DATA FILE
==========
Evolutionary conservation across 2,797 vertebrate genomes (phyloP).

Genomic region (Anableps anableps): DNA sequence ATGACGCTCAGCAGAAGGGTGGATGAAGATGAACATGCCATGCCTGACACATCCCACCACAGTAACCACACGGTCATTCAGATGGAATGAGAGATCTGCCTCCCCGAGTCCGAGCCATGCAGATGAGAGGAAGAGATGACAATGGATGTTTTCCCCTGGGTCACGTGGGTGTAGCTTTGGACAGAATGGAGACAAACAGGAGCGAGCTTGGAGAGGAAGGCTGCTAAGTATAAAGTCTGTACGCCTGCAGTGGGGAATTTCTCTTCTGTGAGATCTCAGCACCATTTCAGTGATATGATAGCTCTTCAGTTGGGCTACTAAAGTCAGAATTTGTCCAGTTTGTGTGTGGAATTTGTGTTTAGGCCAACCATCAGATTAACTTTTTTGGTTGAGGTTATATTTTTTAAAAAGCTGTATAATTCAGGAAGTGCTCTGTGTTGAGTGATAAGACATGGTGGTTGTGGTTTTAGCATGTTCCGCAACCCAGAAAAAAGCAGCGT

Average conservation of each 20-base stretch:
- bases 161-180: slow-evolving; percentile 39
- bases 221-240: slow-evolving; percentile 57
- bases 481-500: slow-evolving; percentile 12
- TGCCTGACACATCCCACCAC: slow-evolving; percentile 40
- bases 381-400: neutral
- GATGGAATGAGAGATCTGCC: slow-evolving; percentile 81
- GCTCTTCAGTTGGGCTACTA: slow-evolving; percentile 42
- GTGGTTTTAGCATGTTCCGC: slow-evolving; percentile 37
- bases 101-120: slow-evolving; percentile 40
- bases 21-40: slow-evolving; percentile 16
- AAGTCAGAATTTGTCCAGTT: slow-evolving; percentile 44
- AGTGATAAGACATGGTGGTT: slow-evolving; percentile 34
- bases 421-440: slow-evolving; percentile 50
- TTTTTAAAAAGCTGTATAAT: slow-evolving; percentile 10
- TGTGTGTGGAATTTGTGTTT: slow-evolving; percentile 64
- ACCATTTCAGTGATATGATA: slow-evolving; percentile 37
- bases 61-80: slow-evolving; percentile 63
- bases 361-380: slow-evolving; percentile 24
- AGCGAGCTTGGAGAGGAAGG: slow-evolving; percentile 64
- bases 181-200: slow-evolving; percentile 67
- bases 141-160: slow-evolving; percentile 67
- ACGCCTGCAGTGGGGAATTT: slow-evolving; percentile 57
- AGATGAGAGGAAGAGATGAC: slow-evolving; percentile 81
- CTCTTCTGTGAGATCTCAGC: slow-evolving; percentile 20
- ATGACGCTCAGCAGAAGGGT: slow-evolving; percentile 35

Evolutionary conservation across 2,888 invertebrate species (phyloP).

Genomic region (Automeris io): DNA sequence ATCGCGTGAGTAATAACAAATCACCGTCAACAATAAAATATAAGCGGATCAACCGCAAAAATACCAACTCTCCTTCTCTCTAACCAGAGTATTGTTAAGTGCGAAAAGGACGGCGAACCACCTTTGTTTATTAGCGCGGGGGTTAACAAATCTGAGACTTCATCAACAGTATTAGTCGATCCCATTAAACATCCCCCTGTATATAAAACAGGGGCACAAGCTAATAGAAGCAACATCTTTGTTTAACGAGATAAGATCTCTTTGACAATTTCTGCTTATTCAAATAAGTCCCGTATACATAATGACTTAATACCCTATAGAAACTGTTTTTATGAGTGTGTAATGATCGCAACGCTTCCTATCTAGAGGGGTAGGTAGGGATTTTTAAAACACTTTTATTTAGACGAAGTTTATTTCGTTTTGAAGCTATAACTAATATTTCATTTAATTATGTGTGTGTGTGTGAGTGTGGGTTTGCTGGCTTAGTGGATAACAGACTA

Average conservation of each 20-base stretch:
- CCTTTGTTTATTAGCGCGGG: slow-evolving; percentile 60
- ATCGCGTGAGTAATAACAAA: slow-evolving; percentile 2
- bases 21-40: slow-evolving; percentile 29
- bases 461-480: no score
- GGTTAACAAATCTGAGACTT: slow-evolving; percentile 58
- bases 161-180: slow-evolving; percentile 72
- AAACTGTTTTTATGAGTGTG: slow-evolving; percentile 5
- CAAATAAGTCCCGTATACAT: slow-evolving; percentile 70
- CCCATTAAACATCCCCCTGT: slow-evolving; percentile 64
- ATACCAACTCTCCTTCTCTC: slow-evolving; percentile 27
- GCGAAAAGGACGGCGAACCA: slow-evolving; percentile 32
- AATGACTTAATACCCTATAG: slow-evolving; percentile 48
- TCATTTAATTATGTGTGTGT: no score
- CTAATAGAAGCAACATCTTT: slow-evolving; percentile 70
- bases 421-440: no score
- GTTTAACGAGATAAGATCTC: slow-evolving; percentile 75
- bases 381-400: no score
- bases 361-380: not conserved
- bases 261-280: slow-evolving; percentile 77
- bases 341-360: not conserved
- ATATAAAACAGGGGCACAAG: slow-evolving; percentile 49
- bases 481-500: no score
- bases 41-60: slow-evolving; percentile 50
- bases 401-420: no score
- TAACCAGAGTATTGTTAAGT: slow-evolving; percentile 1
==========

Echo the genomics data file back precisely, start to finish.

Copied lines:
Evolutionary conservation across 2,797 vertebrate genomes (phyloP).

Genomic region (Anableps anableps): DNA sequence ATGACGCTCAGCAGAAGGGTGGATGAAGATGAACATGCCATGCCTGACACATCCCACCACAGTAACCACACGGTCATTCAGATGGAATGAGAGATCTGCCTCCCCGAGTCCGAGCCATGCAGATGAGAGGAAGAGATGACAATGGATGTTTTCCCCTGGGTCACGTGGGTGTAGCTTTGGACAGAATGGAGACAAACAGGAGCGAGCTTGGAGAGGAAGGCTGCTAAGTATAAAGTCTGTACGCCTGCAGTGGGGAATTTCTCTTCTGTGAGATCTCAGCACCATTTCAGTGATATGATAGCTCTTCAGTTGGGCTACTAAAGTCAGAATTTGTCCAGTTTGTGTGTGGAATTTGTGTTTAGGCCAACCATCAGATTAACTTTTTTGGTTGAGGTTATATTTTTTAAAAAGCTGTATAATTCAGGAAGTGCTCTGTGTTGAGTGATAAGACATGGTGGTTGTGGTTTTAGCATGTTCCGCAACCCAGAAAAAAGCAGCGT

Average conservation of each 20-base stretch:
- bases 161-180: slow-evolving; percentile 39
- bases 221-240: slow-evolving; percentile 57
- bases 481-500: slow-evolving; percentile 12
- TGCCTGACACATCCCACCAC: slow-evolving; percentile 40
- bases 381-400: neutral
- GATGGAATGAGAGATCTGCC: slow-evolving; percentile 81
- GCTCTTCAGTTGGGCTACTA: slow-evolving; percentile 42
- GTGGTTTTAGCATGTTCCGC: slow-evolving; percentile 37
- bases 101-120: slow-evolving; percentile 40
- bases 21-40: slow-evolving; percentile 16
- AAGTCAGAATTTGTCCAGTT: slow-evolving; percentile 44
- AGTGATAAGACATGGTGGTT: slow-evolving; percentile 34
- bases 421-440: slow-evolving; percentile 50
- TTTTTAAAAAGCTGTATAAT: slow-evolving; percentile 10
- TGTGTGTGGAATTTGTGTTT: slow-evolving; percentile 64
- ACCATTTCAGTGATATGATA: slow-evolving; percentile 37
- bases 61-80: slow-evolving; percentile 63
- bases 361-380: slow-evolving; percentile 24
- AGCGAGCTTGGAGAGGAAGG: slow-evolving; percentile 64
- bases 181-200: slow-evolving; percentile 67
- bases 141-160: slow-evolving; percentile 67
- ACGCCTGCAGTGGGGAATTT: slow-evolving; percentile 57
- AGATGAGAGGAAGAGATGAC: slow-evolving; percentile 81
- CTCTTCTGTGAGATCTCAGC: slow-evolving; percentile 20
- ATGACGCTCAGCAGAAGGGT: slow-evolving; percentile 35

Evolutionary conservation across 2,888 invertebrate species (phyloP).

Genomic region (Automeris io): DNA sequence ATCGCGTGAGTAATAACAAATCACCGTCAACAATAAAATATAAGCGGATCAACCGCAAAAATACCAACTCTCCTTCTCTCTAACCAGAGTATTGTTAAGTGCGAAAAGGACGGCGAACCACCTTTGTTTATTAGCGCGGGGGTTAACAAATCTGAGACTTCATCAACAGTATTAGTCGATCCCATTAAACATCCCCCTGTATATAAAACAGGGGCACAAGCTAATAGAAGCAACATCTTTGTTTAACGAGATAAGATCTCTTTGACAATTTCTGCTTATTCAAATAAGTCCCGTATACATAATGACTTAATACCCTATAGAAACTGTTTTTATGAGTGTGTAATGATCGCAACGCTTCCTATCTAGAGGGGTAGGTAGGGATTTTTAAAACACTTTTATTTAGACGAAGTTTATTTCGTTTTGAAGCTATAACTAATATTTCATTTAATTATGTGTGTGTGTGTGAGTGTGGGTTTGCTGGCTTAGTGGATAACAGACTA

Average conservation of each 20-base stretch:
- CCTTTGTTTATTAGCGCGGG: slow-evolving; percentile 60
- ATCGCGTGAGTAATAACAAA: slow-evolving; percentile 2
- bases 21-40: slow-evolving; percentile 29
- bases 461-480: no score
- GGTTAACAAATCTGAGACTT: slow-evolving; percentile 58
- bases 161-180: slow-evolving; percentile 72
- AAACTGTTTTTATGAGTGTG: slow-evolving; percentile 5
- CAAATAAGTCCCGTATACAT: slow-evolving; percentile 70
- CCCATTAAACATCCCCCTGT: slow-evolving; percentile 64
- ATACCAACTCTCCTTCTCTC: slow-evolving; percentile 27
- GCGAAAAGGACGGCGAACCA: slow-evolving; percentile 32
- AATGACTTAATACCCTATAG: slow-evolving; percentile 48
- TCATTTAATTATGTGTGTGT: no score
- CTAATAGAAGCAACATCTTT: slow-evolving; percentile 70
- bases 421-440: no score
- GTTTAACGAGATAAGATCTC: slow-evolving; percentile 75
- bases 381-400: no score
- bases 361-380: not conserved
- bases 261-280: slow-evolving; percentile 77
- bases 341-360: not conserved
- ATATAAAACAGGGGCACAAG: slow-evolving; percentile 49
- bases 481-500: no score
- bases 41-60: slow-evolving; percentile 50
- bases 401-420: no score
- TAACCAGAGTATTGTTAAGT: slow-evolving; percentile 1